‘I think it is wisest to assume that there will not be a child,’ Rafiq parried flatly. ‘Of course, any potential bride will be aware of that likelihood from the outset.’
‘Is there a woman for whom you have formed a preference?’ his uncle prompted hopefully.
‘Sadly not, but when I return from my next trip you may put suggestions to me,’ Rafiq murmured, forcing a smile. ‘I am a poor bargain for any woman.’
‘A billionaire and future king feted on social media as the most handsome prince in the Middle East?’ the older man countered feelingly. ‘Social media is so shamelessly disrespectful!’
‘There’s nothing we can do to silence such nonsense.’ Rafiq shrugged. Both he and his brother had long been barred from such public forms of expression, closed off in every way from their peers. And the movie-star good looks that he had inherited from his very beautiful late mother, an Italian socialite, merely embarrassed him.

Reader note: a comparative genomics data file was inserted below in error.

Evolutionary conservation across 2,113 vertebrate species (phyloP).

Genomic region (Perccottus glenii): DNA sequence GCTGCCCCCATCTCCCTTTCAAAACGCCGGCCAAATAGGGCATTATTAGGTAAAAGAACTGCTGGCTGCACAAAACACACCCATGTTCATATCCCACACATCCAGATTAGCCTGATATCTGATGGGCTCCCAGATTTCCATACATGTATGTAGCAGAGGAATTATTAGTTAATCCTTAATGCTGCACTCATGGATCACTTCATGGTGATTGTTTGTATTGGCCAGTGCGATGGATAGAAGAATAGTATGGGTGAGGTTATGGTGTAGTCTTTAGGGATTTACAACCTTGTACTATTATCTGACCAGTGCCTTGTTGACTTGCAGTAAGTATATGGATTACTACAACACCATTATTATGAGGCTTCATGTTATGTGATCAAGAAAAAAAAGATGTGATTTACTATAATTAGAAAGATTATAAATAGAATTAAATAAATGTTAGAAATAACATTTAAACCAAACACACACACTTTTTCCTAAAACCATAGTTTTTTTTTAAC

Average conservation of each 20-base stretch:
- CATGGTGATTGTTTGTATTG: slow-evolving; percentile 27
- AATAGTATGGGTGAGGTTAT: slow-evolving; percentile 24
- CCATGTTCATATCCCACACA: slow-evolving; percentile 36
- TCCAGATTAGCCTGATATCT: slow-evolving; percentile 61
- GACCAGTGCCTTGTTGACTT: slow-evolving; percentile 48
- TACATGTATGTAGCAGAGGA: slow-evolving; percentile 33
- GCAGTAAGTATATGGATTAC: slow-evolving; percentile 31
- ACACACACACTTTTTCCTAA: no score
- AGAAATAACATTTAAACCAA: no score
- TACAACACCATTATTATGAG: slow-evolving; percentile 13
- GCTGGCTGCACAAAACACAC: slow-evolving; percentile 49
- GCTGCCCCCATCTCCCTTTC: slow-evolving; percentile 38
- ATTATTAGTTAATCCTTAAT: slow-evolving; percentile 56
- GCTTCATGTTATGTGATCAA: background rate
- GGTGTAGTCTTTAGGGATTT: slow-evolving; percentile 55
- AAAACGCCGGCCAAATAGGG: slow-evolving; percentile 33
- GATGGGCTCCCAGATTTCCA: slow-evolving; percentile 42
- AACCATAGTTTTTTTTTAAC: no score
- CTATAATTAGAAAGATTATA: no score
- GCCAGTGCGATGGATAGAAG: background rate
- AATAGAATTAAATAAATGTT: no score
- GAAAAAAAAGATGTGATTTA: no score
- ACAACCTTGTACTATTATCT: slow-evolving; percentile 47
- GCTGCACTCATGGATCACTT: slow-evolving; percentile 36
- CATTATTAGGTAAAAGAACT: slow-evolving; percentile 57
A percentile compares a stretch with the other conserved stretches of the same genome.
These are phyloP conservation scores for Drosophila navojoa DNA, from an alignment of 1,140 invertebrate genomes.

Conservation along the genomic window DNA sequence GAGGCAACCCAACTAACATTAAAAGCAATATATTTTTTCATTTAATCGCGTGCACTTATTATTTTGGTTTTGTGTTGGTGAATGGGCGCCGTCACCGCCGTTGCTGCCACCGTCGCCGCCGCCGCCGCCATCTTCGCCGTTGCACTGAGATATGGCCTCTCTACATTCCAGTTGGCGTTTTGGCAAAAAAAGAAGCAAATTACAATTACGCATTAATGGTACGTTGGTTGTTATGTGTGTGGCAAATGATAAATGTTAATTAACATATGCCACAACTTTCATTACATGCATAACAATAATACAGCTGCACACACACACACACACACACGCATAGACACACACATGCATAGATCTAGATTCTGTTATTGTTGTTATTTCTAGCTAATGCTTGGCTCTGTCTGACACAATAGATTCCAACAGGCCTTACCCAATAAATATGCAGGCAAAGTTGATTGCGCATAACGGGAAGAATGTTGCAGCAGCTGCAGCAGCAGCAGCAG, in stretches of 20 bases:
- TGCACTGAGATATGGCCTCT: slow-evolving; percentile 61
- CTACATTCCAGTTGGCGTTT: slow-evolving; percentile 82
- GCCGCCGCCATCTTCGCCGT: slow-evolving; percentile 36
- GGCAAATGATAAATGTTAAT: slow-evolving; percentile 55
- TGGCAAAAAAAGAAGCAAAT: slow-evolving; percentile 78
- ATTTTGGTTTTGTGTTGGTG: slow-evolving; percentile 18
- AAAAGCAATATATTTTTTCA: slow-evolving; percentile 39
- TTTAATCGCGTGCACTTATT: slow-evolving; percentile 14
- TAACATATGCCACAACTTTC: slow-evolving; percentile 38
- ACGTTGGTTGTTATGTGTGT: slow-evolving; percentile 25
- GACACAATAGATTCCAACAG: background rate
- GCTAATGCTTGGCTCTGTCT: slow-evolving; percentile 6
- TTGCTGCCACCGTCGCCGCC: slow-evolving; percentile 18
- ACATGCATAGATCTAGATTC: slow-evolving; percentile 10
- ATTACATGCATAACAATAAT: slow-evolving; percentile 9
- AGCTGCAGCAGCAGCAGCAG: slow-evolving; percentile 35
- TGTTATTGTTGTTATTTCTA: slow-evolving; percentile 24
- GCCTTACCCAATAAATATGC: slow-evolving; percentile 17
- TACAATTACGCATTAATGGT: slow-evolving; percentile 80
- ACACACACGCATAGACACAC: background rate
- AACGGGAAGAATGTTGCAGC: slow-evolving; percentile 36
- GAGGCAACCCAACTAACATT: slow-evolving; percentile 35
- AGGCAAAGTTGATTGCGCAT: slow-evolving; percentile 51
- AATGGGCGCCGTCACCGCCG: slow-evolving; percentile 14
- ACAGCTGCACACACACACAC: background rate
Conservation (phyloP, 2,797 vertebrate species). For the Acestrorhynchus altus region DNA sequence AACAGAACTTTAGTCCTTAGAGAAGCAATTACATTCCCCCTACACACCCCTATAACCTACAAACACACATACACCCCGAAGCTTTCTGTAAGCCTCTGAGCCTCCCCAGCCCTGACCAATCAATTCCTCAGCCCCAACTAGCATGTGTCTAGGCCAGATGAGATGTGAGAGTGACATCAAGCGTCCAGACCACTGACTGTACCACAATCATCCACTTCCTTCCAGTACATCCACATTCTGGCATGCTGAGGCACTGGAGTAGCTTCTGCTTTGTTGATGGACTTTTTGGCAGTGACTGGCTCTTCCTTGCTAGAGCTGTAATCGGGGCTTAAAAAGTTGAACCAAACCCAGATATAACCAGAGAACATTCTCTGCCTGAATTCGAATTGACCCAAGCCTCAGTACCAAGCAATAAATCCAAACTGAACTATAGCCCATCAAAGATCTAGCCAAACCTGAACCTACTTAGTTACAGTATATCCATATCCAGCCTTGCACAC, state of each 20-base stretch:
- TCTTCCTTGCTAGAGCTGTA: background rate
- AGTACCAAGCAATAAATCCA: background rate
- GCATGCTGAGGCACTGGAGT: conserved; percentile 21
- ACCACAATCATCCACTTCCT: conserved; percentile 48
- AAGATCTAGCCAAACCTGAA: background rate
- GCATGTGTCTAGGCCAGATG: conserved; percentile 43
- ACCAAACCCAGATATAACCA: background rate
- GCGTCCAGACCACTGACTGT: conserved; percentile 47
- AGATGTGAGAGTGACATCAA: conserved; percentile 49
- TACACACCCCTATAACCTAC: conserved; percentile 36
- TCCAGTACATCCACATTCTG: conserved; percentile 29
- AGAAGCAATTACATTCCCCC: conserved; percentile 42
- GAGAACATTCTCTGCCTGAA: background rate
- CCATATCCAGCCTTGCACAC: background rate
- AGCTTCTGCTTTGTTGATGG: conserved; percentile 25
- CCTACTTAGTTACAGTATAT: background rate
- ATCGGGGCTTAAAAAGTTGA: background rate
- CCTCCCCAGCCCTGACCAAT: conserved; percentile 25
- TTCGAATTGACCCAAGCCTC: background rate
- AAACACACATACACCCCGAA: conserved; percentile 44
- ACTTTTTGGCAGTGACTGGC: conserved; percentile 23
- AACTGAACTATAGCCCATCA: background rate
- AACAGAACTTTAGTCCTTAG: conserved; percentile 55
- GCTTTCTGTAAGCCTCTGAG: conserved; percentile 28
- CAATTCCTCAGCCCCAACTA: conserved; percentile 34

It was a tribute only to Rafiq’s force of will that he had completed his degree in business and finance with an executive council who had refused to see the benefits of an educated ruler. In so far as it was possible within the restrictions foisted on him, Rafiq had had a normal education, but nothing else about his life had been remotely normal. He was always surrounded by bodyguards and he was sentenced to travel with a cook and even a food taster because his father had died from poison.
Rafiq was much inclined to believe that that misfortune had had nothing to do with sedition but was much more likely to have been the act of an embittered husband, a vengeful woman or the consequence of an unjust settling of one of the many tribal disputes for which his father had favoured his cronies or demanded bribes. Unsurprisingly, his late father had had many, many enemies. In spite of keen investigation, nobody had ever been found to answer for his father’s murder. Many had suspected various scandalous causes to have prompted his father’s death but there had been insufficient evidence to fuel a prosecution and, sadly, his father’s passing had been more of a relief than a source of grief to the executive council.